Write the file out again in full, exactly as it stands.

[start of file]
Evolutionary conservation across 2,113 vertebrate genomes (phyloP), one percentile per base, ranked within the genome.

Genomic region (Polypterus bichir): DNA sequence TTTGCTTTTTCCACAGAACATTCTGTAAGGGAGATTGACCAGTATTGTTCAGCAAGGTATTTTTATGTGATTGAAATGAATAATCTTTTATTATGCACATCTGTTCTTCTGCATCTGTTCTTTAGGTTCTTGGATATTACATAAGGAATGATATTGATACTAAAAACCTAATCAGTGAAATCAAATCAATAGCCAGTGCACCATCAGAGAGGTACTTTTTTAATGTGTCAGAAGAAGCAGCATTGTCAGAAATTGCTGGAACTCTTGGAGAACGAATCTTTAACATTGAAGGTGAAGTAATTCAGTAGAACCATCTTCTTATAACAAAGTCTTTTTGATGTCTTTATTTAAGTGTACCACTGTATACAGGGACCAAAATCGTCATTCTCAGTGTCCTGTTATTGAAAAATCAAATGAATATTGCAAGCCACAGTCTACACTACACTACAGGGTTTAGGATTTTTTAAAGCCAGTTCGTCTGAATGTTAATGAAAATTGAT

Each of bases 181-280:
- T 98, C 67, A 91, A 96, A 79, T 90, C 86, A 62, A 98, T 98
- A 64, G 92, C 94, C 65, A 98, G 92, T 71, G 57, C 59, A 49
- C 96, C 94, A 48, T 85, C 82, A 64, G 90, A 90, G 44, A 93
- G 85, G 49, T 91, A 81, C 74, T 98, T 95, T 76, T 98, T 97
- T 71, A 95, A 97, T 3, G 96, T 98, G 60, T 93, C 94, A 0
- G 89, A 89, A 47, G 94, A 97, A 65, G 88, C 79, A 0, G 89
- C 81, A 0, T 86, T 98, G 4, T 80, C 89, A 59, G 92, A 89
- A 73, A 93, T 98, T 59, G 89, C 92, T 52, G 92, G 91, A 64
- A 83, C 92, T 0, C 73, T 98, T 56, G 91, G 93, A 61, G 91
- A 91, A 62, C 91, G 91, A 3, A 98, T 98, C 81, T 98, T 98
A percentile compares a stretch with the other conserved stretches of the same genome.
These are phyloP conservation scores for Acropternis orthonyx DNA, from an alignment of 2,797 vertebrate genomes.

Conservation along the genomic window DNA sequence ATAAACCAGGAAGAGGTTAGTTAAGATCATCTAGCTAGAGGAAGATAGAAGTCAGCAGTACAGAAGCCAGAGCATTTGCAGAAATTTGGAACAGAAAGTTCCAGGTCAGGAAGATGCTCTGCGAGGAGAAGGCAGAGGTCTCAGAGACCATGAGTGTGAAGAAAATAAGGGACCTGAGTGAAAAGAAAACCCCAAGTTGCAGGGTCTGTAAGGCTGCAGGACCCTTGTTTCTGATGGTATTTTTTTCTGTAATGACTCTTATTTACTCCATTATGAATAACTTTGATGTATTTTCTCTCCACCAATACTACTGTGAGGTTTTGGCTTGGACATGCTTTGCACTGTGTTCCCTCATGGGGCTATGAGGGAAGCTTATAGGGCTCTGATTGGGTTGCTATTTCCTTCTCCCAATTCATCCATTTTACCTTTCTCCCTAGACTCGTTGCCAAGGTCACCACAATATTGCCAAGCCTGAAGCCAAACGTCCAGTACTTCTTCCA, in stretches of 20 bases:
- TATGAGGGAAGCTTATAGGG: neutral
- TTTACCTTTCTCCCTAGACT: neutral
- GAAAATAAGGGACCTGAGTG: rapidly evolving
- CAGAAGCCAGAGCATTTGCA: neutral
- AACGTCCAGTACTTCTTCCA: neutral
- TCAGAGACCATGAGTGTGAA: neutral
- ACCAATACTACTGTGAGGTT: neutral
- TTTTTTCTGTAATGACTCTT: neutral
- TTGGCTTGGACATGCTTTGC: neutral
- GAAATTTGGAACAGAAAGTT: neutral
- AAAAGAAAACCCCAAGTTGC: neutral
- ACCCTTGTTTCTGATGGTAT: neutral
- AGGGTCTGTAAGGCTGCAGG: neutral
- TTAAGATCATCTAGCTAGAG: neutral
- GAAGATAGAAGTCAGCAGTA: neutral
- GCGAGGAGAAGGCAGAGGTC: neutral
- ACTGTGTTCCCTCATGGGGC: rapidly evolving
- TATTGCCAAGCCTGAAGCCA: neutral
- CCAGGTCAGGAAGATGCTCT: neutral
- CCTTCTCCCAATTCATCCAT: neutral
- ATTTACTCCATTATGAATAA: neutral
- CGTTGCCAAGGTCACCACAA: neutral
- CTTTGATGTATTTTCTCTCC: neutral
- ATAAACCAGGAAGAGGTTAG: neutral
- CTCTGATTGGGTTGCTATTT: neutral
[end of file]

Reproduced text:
Evolutionary conservation across 2,113 vertebrate genomes (phyloP), one percentile per base, ranked within the genome.

Genomic region (Polypterus bichir): DNA sequence TTTGCTTTTTCCACAGAACATTCTGTAAGGGAGATTGACCAGTATTGTTCAGCAAGGTATTTTTATGTGATTGAAATGAATAATCTTTTATTATGCACATCTGTTCTTCTGCATCTGTTCTTTAGGTTCTTGGATATTACATAAGGAATGATATTGATACTAAAAACCTAATCAGTGAAATCAAATCAATAGCCAGTGCACCATCAGAGAGGTACTTTTTTAATGTGTCAGAAGAAGCAGCATTGTCAGAAATTGCTGGAACTCTTGGAGAACGAATCTTTAACATTGAAGGTGAAGTAATTCAGTAGAACCATCTTCTTATAACAAAGTCTTTTTGATGTCTTTATTTAAGTGTACCACTGTATACAGGGACCAAAATCGTCATTCTCAGTGTCCTGTTATTGAAAAATCAAATGAATATTGCAAGCCACAGTCTACACTACACTACAGGGTTTAGGATTTTTTAAAGCCAGTTCGTCTGAATGTTAATGAAAATTGAT

Each of bases 181-280:
- T 98, C 67, A 91, A 96, A 79, T 90, C 86, A 62, A 98, T 98
- A 64, G 92, C 94, C 65, A 98, G 92, T 71, G 57, C 59, A 49
- C 96, C 94, A 48, T 85, C 82, A 64, G 90, A 90, G 44, A 93
- G 85, G 49, T 91, A 81, C 74, T 98, T 95, T 76, T 98, T 97
- T 71, A 95, A 97, T 3, G 96, T 98, G 60, T 93, C 94, A 0
- G 89, A 89, A 47, G 94, A 97, A 65, G 88, C 79, A 0, G 89
- C 81, A 0, T 86, T 98, G 4, T 80, C 89, A 59, G 92, A 89
- A 73, A 93, T 98, T 59, G 89, C 92, T 52, G 92, G 91, A 64
- A 83, C 92, T 0, C 73, T 98, T 56, G 91, G 93, A 61, G 91
- A 91, A 62, C 91, G 91, A 3, A 98, T 98, C 81, T 98, T 98
A percentile compares a stretch with the other conserved stretches of the same genome.
These are phyloP conservation scores for Acropternis orthonyx DNA, from an alignment of 2,797 vertebrate genomes.

Conservation along the genomic window DNA sequence ATAAACCAGGAAGAGGTTAGTTAAGATCATCTAGCTAGAGGAAGATAGAAGTCAGCAGTACAGAAGCCAGAGCATTTGCAGAAATTTGGAACAGAAAGTTCCAGGTCAGGAAGATGCTCTGCGAGGAGAAGGCAGAGGTCTCAGAGACCATGAGTGTGAAGAAAATAAGGGACCTGAGTGAAAAGAAAACCCCAAGTTGCAGGGTCTGTAAGGCTGCAGGACCCTTGTTTCTGATGGTATTTTTTTCTGTAATGACTCTTATTTACTCCATTATGAATAACTTTGATGTATTTTCTCTCCACCAATACTACTGTGAGGTTTTGGCTTGGACATGCTTTGCACTGTGTTCCCTCATGGGGCTATGAGGGAAGCTTATAGGGCTCTGATTGGGTTGCTATTTCCTTCTCCCAATTCATCCATTTTACCTTTCTCCCTAGACTCGTTGCCAAGGTCACCACAATATTGCCAAGCCTGAAGCCAAACGTCCAGTACTTCTTCCA, in stretches of 20 bases:
- TATGAGGGAAGCTTATAGGG: neutral
- TTTACCTTTCTCCCTAGACT: neutral
- GAAAATAAGGGACCTGAGTG: rapidly evolving
- CAGAAGCCAGAGCATTTGCA: neutral
- AACGTCCAGTACTTCTTCCA: neutral
- TCAGAGACCATGAGTGTGAA: neutral
- ACCAATACTACTGTGAGGTT: neutral
- TTTTTTCTGTAATGACTCTT: neutral
- TTGGCTTGGACATGCTTTGC: neutral
- GAAATTTGGAACAGAAAGTT: neutral
- AAAAGAAAACCCCAAGTTGC: neutral
- ACCCTTGTTTCTGATGGTAT: neutral
- AGGGTCTGTAAGGCTGCAGG: neutral
- TTAAGATCATCTAGCTAGAG: neutral
- GAAGATAGAAGTCAGCAGTA: neutral
- GCGAGGAGAAGGCAGAGGTC: neutral
- ACTGTGTTCCCTCATGGGGC: rapidly evolving
- TATTGCCAAGCCTGAAGCCA: neutral
- CCAGGTCAGGAAGATGCTCT: neutral
- CCTTCTCCCAATTCATCCAT: neutral
- ATTTACTCCATTATGAATAA: neutral
- CGTTGCCAAGGTCACCACAA: neutral
- CTTTGATGTATTTTCTCTCC: neutral
- ATAAACCAGGAAGAGGTTAG: neutral
- CTCTGATTGGGTTGCTATTT: neutral